On my way out of Konigswinter, I passed a grocery store and figured it was as good a place as any to do my shopping, so I walked around and found some veggies I needed for eggs in the morning, restocked my stash of nuts and grabbed some ham and cheese for lunch as well as a few other miscellaneous things. Shopping in any unfamiliar grocery store takes quite a bit of extra time to wander through all of the aisles and having things in different languages may not have hurt me in the produce section, but elsewhere it only added to the confusion. A few things I noticed along the way. McDonalds has capitalized on their UBIQUITY to create their own line of condiments.
Also, they don’t refrigerate their eggs in stores here. On top of that, I’m not sure whether they had eggs left over from Easter or if this was just a normal occurrence, but they had dozens (or rather half-dozens and 10 packs) of colored eggs.

I had spent probably 45 minutes to get just a few things and as I went to check out, my credit card would not work. The cashier didn’t speak any English, but I thought she said something about MasterCard, so I tried my other credit card but that wouldn’t work either. It was the only checkout in the whole store, so the line started to grow behind me. Eventually a few of the people in line were able to help a bit with translations. Apparently they only accepted debit cards. I had one of those too, but it wouldn’t work either. I Was apologizing profusely to the people behind me, but they all seemed to be understanding (or at least pretended to be, which I still appreciated). The guy behind me eventually offered to pay for my groceries then have me follow his car to the nearest ATM to pay him back. I was blown away by his generosity, but when he explained where the ATM was, I decided I could make it there on my own. So I had to withdraw money and then come back to finally get my groceries. At this point I was beyond starving, but had to get to Bonn at a reasonable time to get to the camera shop, so I ate on the way.

When I got to Bonn, I found the camera shop with relative ease and then set off to the shopping district and main plaza in all of its blooming glory. I passed one tree whose blossoms had shrivelled and fallen to the ground. Then I passed another that was now completely green. Unfortunately, my window of opportunity had closed since I had been in Bonn just a week ago. I walked around for a bit anyways, noticing that German college students weren’t much different than American ones, packing the quad (not sure if they call it that in Germany) to sunbathe, read, relax and of course play Frisbee.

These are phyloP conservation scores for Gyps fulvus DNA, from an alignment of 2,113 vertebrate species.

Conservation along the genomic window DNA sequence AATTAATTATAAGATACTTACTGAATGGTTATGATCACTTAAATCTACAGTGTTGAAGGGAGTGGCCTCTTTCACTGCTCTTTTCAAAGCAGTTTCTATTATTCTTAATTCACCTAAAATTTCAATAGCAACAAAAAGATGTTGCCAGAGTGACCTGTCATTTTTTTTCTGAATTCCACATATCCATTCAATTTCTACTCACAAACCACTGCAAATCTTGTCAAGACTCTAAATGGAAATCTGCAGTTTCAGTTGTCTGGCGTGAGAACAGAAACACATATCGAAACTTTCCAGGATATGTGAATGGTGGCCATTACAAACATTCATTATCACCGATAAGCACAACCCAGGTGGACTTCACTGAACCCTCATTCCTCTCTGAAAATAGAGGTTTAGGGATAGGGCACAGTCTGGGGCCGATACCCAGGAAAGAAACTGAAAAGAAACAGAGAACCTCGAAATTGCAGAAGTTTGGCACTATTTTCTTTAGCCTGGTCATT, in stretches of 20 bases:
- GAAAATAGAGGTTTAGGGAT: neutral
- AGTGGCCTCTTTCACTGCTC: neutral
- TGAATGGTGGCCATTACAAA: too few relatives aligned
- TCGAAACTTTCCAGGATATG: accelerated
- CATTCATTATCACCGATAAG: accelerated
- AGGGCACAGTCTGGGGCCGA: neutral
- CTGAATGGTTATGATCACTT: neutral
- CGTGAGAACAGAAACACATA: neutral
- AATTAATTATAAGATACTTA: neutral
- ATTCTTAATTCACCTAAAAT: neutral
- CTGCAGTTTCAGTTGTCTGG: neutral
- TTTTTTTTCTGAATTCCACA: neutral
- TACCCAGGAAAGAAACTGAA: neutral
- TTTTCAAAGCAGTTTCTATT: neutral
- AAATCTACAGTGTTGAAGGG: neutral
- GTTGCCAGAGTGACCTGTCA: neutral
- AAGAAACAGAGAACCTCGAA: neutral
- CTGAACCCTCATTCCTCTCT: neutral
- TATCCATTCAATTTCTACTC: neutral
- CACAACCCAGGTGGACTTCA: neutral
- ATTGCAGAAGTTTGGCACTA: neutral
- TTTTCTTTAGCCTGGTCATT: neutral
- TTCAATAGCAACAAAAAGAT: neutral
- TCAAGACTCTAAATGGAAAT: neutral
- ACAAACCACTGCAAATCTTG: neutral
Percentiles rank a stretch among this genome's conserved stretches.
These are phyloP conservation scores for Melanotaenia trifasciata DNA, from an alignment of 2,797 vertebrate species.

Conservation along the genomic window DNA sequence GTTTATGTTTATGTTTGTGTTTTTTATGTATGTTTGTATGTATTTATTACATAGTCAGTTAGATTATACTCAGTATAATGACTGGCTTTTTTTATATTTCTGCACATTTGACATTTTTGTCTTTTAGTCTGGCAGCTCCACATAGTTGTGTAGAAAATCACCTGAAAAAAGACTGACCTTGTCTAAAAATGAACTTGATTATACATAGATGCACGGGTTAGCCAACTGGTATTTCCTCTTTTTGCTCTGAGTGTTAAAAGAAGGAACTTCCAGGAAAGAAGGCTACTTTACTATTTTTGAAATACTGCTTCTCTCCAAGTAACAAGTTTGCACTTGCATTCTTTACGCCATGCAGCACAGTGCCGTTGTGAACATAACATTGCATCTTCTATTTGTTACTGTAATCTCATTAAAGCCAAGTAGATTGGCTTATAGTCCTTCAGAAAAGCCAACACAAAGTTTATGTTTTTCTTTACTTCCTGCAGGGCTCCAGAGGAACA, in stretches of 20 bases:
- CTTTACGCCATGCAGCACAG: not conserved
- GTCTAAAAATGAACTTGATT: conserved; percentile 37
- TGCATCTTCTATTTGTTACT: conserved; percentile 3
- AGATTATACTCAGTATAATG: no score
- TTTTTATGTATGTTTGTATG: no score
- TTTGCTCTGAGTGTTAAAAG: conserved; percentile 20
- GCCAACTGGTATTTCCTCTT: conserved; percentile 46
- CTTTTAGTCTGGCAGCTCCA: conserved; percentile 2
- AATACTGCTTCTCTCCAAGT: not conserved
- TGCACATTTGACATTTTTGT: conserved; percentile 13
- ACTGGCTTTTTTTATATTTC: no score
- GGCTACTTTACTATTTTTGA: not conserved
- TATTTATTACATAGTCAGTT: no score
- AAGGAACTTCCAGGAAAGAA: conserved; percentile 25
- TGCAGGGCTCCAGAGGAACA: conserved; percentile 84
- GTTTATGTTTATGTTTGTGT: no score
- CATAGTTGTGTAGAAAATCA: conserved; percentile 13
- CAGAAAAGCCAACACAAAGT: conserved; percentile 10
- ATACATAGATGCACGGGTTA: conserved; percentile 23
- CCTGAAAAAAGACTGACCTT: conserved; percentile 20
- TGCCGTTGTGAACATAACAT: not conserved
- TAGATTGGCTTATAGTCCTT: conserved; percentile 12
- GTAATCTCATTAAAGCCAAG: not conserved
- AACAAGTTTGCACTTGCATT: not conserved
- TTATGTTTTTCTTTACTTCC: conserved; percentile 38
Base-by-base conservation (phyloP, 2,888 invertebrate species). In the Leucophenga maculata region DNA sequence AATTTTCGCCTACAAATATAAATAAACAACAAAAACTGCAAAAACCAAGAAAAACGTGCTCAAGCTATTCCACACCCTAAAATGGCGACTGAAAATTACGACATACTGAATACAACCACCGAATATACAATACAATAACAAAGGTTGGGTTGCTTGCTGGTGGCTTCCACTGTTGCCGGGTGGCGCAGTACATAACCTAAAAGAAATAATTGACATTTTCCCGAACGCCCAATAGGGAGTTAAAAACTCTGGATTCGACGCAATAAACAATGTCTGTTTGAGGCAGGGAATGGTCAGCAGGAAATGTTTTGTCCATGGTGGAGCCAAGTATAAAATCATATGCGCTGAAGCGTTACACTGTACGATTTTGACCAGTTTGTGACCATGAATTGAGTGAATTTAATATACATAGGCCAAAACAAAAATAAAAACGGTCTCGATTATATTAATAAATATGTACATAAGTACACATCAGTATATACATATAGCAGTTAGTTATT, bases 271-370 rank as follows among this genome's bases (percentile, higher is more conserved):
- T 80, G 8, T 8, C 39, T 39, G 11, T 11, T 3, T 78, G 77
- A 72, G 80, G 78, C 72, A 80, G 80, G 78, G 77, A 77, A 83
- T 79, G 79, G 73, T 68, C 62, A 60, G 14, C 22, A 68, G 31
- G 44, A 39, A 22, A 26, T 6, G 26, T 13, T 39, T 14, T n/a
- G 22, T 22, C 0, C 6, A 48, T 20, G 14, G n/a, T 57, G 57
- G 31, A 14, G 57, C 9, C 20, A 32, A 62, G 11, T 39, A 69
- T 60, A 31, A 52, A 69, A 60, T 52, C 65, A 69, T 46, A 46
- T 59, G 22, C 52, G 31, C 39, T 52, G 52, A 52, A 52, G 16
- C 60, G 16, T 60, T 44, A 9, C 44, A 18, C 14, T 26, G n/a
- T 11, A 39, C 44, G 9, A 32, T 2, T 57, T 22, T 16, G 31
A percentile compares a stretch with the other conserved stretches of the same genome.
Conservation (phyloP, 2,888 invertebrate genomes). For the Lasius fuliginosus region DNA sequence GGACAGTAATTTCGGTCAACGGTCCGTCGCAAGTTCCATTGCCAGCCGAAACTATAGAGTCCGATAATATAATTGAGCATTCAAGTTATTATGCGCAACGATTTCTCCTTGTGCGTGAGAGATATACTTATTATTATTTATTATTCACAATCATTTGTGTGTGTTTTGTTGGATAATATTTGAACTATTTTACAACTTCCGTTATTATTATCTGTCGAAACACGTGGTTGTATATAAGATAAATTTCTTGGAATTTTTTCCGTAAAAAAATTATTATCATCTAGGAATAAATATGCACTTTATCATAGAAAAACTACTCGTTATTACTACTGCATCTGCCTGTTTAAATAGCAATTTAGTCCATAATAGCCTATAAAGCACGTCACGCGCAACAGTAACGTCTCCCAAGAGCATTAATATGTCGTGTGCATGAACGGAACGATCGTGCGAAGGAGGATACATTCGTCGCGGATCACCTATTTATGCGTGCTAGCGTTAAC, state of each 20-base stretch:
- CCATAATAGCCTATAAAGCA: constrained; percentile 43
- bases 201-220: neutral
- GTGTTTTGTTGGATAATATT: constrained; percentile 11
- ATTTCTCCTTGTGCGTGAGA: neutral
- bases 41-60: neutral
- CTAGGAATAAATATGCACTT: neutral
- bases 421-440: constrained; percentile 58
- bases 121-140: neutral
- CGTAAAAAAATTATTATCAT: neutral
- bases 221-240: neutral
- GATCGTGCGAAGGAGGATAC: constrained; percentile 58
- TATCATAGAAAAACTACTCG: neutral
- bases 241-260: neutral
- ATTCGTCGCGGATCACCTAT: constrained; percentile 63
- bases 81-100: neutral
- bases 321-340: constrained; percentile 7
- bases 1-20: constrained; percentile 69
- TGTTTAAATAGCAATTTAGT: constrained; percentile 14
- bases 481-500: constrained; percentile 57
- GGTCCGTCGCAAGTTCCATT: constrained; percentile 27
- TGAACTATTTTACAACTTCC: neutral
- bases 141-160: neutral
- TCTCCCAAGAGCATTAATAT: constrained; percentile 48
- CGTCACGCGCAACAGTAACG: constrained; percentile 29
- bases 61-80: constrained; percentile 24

I also walked through a couple swanky parts of Bonn with some really nice houses.

Passing a Starbucks on the main square, I remembered how Bernd had told me of the struggles of Starbucks in Europe. We hypothesized that their main value proposition in America of offering a place for friends to meet, relax and enjoy themselves simply was not unique in Europe. Virtually any café or restaurant offered a similar relaxed atmosphere where you could stay as long as you wanted. Bernd called to tell me that he had landed, so I headed back home so that we could have dinner together. When I got back home, he showed me a pocket-sized introductory German book he had bought me in Berlin. He had noticed my interest in the language and in trying to pronounce German words and read signs and I so appreciated the gesture.

For dinner, we headed up some leftovers from the freezer. I had curried chicken that was really good and made myself a salad as well, using the extra curry sauce as dressing. We had a bit of a debacle heating things up in the microwave. The tops of the containers were totally melted and we couldn’t figure out why. After all, they were the exact same containers we had used to heat up leftovers several times before. It remained a mystery…

After we ate, I gave him a rundown of the research I had done on SIG and showed him what I had come up with for the presentation. He really liked that way that I used their mission, vision and values to fit into Conscious Capitalism and the Barrett tools. He offered a few suggestions, and I worked on them as he DJ’d some records before we turned in for the night.

The next morning, I got up early to go for a run before we headed to SIG. On my way, this little boy was walking to school and heard me coming and ran with me for a block or so which was cute.